The Fred the Vampire Accountant series was practically my introduction to Drew Hayes, one of my current favorites. It’s also one of the very few series in which I actually enjoy first-person narration. Deadly Assessments is installment number five, and while many things remain the same, there are some distinct differences. The novel is still structured as a series of closely related short stories, and short stories are not my favorite genre, but these I like. In this case, the adventures pick up right where the last novel left off, with Fred’s newly created House of Fred at the center along with his recent engagement to Krystal. The major thread that ties the set of stories together is that someone Fred defeated in the previous novel made a complain about his new House to the Blood Council, which are basically the vampires who supervise all vampires, which means the members have to be pretty old, very smart, and very strong, even for vampires. The Blood Council sends a member to evaluate Fred’s ability as a vampire to run his own House. If he fails the assessment, he and the members of his House will be destroyed. The assessor goes by the name Deborah, and while she’s pretty uninformative about her past, she gives away just enough to suggest there’s some pretty interesting stuff there.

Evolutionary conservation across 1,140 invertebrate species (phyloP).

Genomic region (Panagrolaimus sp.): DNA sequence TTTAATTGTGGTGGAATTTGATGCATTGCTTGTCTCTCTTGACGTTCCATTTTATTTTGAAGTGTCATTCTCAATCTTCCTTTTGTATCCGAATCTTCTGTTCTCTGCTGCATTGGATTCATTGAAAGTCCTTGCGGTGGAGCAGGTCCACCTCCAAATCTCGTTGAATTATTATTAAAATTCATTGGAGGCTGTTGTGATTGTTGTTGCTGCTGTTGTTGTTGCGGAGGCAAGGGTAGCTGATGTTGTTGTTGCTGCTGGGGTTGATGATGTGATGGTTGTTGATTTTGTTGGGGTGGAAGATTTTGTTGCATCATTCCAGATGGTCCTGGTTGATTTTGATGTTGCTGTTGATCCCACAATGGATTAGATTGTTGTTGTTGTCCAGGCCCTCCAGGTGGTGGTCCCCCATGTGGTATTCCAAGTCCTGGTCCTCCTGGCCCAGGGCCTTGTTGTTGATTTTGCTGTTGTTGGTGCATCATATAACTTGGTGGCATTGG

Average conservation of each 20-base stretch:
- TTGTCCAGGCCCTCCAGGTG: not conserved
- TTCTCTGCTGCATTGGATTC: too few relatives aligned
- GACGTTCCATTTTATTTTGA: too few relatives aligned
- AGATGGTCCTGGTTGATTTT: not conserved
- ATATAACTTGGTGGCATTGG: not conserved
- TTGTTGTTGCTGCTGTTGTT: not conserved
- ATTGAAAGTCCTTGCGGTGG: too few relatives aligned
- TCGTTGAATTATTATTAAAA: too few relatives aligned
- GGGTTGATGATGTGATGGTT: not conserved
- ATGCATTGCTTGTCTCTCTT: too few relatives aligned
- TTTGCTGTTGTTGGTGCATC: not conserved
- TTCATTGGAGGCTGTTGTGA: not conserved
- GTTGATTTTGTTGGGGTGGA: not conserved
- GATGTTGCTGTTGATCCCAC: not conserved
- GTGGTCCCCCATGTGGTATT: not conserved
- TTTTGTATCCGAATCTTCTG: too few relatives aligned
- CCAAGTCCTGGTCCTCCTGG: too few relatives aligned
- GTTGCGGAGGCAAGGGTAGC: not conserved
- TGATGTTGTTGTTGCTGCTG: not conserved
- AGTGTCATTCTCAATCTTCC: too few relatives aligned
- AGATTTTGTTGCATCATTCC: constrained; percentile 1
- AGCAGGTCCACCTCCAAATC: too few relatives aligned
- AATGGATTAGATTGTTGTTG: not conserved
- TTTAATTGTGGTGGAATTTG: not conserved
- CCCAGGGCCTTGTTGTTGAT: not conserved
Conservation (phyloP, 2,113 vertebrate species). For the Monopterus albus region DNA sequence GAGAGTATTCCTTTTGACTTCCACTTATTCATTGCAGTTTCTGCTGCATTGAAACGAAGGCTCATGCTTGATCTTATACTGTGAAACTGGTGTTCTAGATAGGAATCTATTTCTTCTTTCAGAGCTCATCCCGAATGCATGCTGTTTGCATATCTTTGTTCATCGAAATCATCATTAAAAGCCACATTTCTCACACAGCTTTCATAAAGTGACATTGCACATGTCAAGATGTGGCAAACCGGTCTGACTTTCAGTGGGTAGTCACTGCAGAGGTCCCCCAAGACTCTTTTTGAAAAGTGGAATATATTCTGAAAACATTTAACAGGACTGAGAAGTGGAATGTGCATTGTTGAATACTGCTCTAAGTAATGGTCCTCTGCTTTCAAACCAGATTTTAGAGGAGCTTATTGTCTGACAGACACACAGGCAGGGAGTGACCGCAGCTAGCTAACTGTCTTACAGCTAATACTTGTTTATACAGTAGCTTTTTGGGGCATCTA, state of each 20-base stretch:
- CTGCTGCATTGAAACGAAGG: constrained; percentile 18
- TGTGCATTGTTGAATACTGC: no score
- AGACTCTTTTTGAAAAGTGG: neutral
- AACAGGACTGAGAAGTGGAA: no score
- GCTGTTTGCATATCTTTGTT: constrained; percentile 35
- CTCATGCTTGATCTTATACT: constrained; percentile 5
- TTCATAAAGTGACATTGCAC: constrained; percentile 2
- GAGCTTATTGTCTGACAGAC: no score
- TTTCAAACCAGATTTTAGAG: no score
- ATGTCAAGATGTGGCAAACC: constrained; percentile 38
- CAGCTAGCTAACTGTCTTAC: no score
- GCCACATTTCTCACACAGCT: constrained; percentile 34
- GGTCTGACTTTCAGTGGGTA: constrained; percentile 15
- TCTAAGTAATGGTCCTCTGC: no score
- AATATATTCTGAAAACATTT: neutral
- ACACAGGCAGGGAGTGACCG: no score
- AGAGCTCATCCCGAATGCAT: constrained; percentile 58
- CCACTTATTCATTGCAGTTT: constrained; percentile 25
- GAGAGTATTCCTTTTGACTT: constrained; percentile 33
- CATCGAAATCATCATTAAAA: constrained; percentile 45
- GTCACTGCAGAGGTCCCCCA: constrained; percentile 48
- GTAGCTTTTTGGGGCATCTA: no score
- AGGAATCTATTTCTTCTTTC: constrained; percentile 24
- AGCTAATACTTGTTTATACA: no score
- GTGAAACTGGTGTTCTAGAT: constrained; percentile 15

Story 1 introduces Deborah and some of initial tests of Fred while he and a few pals are at a local trade show advertising his accounting firm while Krystal has just gone off on a personal mission. Story 2 has Fred and Deborah having to escape a building locked down by magic with a murderer chasing them. Story 3 starts with Deborah throwing Fred off a cliff for a survival test, and story 4 has Fred and some of the rest of the gang playing courier for Gideon and transporting a mysterious powerful object, and naturally very little goes as planned. The last story does include Deborah’s final judgement, but centers more on Fred and the rest trying to help Krystal get out of the Fey contract she had with her ex-fiancee, so she and Fred can freely marry.
The new thing I mentioned is that several of these stories are less ensemble pieces and more focused on Fred and some character development. Since Fred never had any kind of training or supervision as a new vampire, there’s a lot he doesn’t know about the supernatural realm and about his own abilities. Deborah notes this with some concern, and decides to teach Fred about being a vampire, which includes his learning things like how to drink blood from a living creature directly and the fact that he can at least temporarily gain the powers of another supernatural creature if he drinks from one. At first I wasn’t too sure I liked this focus, since it does mean less time of Fred and friends getting into trouble which is great fun. It also means that a few characters like Richard and Amy have little walk on bits, and nothing more which kind of feels like they’re only there because the author felt like favorites should have at least a moment, even if they don’t do much for plot. Upon further reflection, I have decided that the character development was probably worth the slight neglect of the ensemble fun; after all, Fred now has some more ability to work with and has some wedding planning to look forward to. I look forward to this event, since it most certainly will be a blast, hopefully not too literally.